Volume 19, Issue 6 (November 1991)
Determination of Thermal Diffusivity of Construction Materials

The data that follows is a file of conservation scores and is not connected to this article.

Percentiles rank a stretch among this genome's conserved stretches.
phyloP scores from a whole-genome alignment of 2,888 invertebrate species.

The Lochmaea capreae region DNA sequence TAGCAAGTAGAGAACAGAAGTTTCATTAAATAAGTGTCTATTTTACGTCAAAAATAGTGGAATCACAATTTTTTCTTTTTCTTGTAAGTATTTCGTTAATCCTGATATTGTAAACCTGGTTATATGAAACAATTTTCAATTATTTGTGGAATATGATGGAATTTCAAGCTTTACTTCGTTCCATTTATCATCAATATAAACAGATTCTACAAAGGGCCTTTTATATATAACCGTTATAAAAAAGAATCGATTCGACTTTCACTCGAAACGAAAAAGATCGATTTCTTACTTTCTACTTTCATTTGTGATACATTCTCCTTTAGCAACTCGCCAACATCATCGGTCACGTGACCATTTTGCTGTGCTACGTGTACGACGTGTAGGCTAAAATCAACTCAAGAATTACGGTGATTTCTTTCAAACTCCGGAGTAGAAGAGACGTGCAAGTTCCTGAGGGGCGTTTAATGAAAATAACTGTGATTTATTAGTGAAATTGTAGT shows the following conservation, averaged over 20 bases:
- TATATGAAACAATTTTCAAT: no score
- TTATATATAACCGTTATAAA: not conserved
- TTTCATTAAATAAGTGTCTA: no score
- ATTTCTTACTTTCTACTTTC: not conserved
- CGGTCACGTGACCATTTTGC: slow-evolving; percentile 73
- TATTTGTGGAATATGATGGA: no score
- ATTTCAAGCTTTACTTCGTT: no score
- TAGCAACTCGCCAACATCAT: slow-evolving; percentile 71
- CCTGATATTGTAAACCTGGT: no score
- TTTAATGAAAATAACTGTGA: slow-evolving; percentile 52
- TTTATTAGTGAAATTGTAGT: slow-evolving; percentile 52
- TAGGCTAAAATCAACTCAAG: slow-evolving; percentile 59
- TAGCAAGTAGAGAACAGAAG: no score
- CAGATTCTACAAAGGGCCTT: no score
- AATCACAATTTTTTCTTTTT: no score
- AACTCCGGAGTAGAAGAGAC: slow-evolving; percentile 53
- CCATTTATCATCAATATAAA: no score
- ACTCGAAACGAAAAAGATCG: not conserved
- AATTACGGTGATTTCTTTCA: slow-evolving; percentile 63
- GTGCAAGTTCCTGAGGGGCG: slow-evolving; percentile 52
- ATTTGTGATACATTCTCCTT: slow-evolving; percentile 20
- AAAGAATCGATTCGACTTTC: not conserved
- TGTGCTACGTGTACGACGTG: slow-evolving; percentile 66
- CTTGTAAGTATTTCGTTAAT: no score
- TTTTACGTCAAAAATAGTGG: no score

This paper describes a simple and rapid laboratory method for the measurement of the thermal diffusivity of construction materials by heat conduction in short cylindrical specimens. The technique is relatively simple and requires only the measurement of the temperature history at the midpoint of the specimen during heating and cooling in a constant thermal bath using an imbedded thermocouple. A unique theoretical solution is produced for transient heat conduction in a short cylinder which permits the deduction of the thermal diffusivity by curve fitting the experimental data to the theoretical curve. The solution takes into account the variation of cylinder heights and is specialized for specimens of 100 mm fixed diameter and conductivities in the range of 0.5 to 3.0 W/m-K. This solution is commonly applicable to construction materials such as asphaltic concrete, portland cement concrete, portland cement, and brick. Diffusivity is determined by a three-point fitting between experimental data and theoretical solution that verifies the consistency of the value obtained. Experiments for three types of materials, namely, asphaltic concrete, portland cement concrete, and hardened portland cement, are performed to validate the procedure.